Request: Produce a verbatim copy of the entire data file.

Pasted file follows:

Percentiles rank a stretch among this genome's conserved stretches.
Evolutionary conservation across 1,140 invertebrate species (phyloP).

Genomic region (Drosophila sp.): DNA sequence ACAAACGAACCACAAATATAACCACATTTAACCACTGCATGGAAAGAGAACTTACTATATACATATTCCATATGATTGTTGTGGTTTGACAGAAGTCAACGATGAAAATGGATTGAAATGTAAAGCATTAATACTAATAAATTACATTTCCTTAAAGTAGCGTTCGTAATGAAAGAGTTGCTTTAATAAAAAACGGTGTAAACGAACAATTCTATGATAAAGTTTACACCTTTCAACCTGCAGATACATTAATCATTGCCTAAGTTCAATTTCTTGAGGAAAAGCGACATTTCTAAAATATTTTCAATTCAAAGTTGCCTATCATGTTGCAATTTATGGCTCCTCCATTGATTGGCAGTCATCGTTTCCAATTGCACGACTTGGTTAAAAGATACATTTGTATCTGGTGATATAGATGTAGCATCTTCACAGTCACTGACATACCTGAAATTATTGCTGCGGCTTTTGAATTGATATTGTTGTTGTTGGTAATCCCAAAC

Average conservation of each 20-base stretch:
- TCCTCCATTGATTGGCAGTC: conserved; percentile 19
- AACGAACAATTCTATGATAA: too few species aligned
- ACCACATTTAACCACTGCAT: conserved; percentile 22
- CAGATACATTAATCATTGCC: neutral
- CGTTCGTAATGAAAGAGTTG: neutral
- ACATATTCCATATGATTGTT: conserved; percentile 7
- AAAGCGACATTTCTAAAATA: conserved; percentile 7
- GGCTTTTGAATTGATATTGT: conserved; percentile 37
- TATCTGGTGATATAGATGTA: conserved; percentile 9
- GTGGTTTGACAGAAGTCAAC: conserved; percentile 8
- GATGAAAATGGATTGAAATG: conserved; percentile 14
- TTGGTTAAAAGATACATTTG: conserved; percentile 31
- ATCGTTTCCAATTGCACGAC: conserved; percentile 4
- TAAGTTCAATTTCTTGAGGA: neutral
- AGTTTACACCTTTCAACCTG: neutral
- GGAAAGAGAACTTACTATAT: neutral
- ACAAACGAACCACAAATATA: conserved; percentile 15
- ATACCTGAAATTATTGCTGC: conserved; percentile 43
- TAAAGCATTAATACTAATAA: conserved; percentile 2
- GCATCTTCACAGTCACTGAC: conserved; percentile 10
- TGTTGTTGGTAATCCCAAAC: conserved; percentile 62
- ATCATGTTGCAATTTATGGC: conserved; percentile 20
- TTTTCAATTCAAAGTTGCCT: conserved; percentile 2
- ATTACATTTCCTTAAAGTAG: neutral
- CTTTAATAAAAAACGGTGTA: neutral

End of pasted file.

Percentiles rank a stretch among this genome's conserved stretches.
Evolutionary conservation across 1,140 invertebrate species (phyloP).

Genomic region (Drosophila sp.): DNA sequence ACAAACGAACCACAAATATAACCACATTTAACCACTGCATGGAAAGAGAACTTACTATATACATATTCCATATGATTGTTGTGGTTTGACAGAAGTCAACGATGAAAATGGATTGAAATGTAAAGCATTAATACTAATAAATTACATTTCCTTAAAGTAGCGTTCGTAATGAAAGAGTTGCTTTAATAAAAAACGGTGTAAACGAACAATTCTATGATAAAGTTTACACCTTTCAACCTGCAGATACATTAATCATTGCCTAAGTTCAATTTCTTGAGGAAAAGCGACATTTCTAAAATATTTTCAATTCAAAGTTGCCTATCATGTTGCAATTTATGGCTCCTCCATTGATTGGCAGTCATCGTTTCCAATTGCACGACTTGGTTAAAAGATACATTTGTATCTGGTGATATAGATGTAGCATCTTCACAGTCACTGACATACCTGAAATTATTGCTGCGGCTTTTGAATTGATATTGTTGTTGTTGGTAATCCCAAAC

Average conservation of each 20-base stretch:
- TCCTCCATTGATTGGCAGTC: conserved; percentile 19
- AACGAACAATTCTATGATAA: too few species aligned
- ACCACATTTAACCACTGCAT: conserved; percentile 22
- CAGATACATTAATCATTGCC: neutral
- CGTTCGTAATGAAAGAGTTG: neutral
- ACATATTCCATATGATTGTT: conserved; percentile 7
- AAAGCGACATTTCTAAAATA: conserved; percentile 7
- GGCTTTTGAATTGATATTGT: conserved; percentile 37
- TATCTGGTGATATAGATGTA: conserved; percentile 9
- GTGGTTTGACAGAAGTCAAC: conserved; percentile 8
- GATGAAAATGGATTGAAATG: conserved; percentile 14
- TTGGTTAAAAGATACATTTG: conserved; percentile 31
- ATCGTTTCCAATTGCACGAC: conserved; percentile 4
- TAAGTTCAATTTCTTGAGGA: neutral
- AGTTTACACCTTTCAACCTG: neutral
- GGAAAGAGAACTTACTATAT: neutral
- ACAAACGAACCACAAATATA: conserved; percentile 15
- ATACCTGAAATTATTGCTGC: conserved; percentile 43
- TAAAGCATTAATACTAATAA: conserved; percentile 2
- GCATCTTCACAGTCACTGAC: conserved; percentile 10
- TGTTGTTGGTAATCCCAAAC: conserved; percentile 62
- ATCATGTTGCAATTTATGGC: conserved; percentile 20
- TTTTCAATTCAAAGTTGCCT: conserved; percentile 2
- ATTACATTTCCTTAAAGTAG: neutral
- CTTTAATAAAAAACGGTGTA: neutral